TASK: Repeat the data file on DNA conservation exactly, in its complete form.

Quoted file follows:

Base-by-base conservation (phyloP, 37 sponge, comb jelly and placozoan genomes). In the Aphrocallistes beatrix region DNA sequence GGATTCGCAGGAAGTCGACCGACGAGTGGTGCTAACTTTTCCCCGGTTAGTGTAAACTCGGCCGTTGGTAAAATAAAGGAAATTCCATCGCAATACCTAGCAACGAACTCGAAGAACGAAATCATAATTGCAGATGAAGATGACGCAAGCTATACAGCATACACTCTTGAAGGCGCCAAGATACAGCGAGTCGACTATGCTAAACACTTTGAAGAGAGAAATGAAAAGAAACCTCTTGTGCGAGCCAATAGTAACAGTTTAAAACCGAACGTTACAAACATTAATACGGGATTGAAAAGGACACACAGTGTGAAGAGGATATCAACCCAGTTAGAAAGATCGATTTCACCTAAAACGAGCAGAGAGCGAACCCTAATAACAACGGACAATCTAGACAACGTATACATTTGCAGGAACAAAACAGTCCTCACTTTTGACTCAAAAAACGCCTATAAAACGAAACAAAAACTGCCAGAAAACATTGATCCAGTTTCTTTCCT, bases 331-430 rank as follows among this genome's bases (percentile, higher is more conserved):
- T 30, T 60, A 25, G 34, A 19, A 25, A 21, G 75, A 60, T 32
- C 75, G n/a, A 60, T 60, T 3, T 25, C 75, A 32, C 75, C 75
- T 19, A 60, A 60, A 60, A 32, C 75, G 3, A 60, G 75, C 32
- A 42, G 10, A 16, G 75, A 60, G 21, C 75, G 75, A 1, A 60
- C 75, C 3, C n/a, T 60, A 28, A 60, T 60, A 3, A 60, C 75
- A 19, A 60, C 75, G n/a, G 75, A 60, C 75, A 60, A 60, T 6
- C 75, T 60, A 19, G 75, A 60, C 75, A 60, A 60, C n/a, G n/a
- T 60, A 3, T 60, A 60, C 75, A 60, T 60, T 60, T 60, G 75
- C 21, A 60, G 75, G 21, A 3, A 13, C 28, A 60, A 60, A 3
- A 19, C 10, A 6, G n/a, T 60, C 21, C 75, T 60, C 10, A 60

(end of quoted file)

Base-by-base conservation (phyloP, 37 sponge, comb jelly and placozoan genomes). In the Aphrocallistes beatrix region DNA sequence GGATTCGCAGGAAGTCGACCGACGAGTGGTGCTAACTTTTCCCCGGTTAGTGTAAACTCGGCCGTTGGTAAAATAAAGGAAATTCCATCGCAATACCTAGCAACGAACTCGAAGAACGAAATCATAATTGCAGATGAAGATGACGCAAGCTATACAGCATACACTCTTGAAGGCGCCAAGATACAGCGAGTCGACTATGCTAAACACTTTGAAGAGAGAAATGAAAAGAAACCTCTTGTGCGAGCCAATAGTAACAGTTTAAAACCGAACGTTACAAACATTAATACGGGATTGAAAAGGACACACAGTGTGAAGAGGATATCAACCCAGTTAGAAAGATCGATTTCACCTAAAACGAGCAGAGAGCGAACCCTAATAACAACGGACAATCTAGACAACGTATACATTTGCAGGAACAAAACAGTCCTCACTTTTGACTCAAAAAACGCCTATAAAACGAAACAAAAACTGCCAGAAAACATTGATCCAGTTTCTTTCCT, bases 331-430 rank as follows among this genome's bases (percentile, higher is more conserved):
- T 30, T 60, A 25, G 34, A 19, A 25, A 21, G 75, A 60, T 32
- C 75, G n/a, A 60, T 60, T 3, T 25, C 75, A 32, C 75, C 75
- T 19, A 60, A 60, A 60, A 32, C 75, G 3, A 60, G 75, C 32
- A 42, G 10, A 16, G 75, A 60, G 21, C 75, G 75, A 1, A 60
- C 75, C 3, C n/a, T 60, A 28, A 60, T 60, A 3, A 60, C 75
- A 19, A 60, C 75, G n/a, G 75, A 60, C 75, A 60, A 60, T 6
- C 75, T 60, A 19, G 75, A 60, C 75, A 60, A 60, C n/a, G n/a
- T 60, A 3, T 60, A 60, C 75, A 60, T 60, T 60, T 60, G 75
- C 21, A 60, G 75, G 21, A 3, A 13, C 28, A 60, A 60, A 3
- A 19, C 10, A 6, G n/a, T 60, C 21, C 75, T 60, C 10, A 60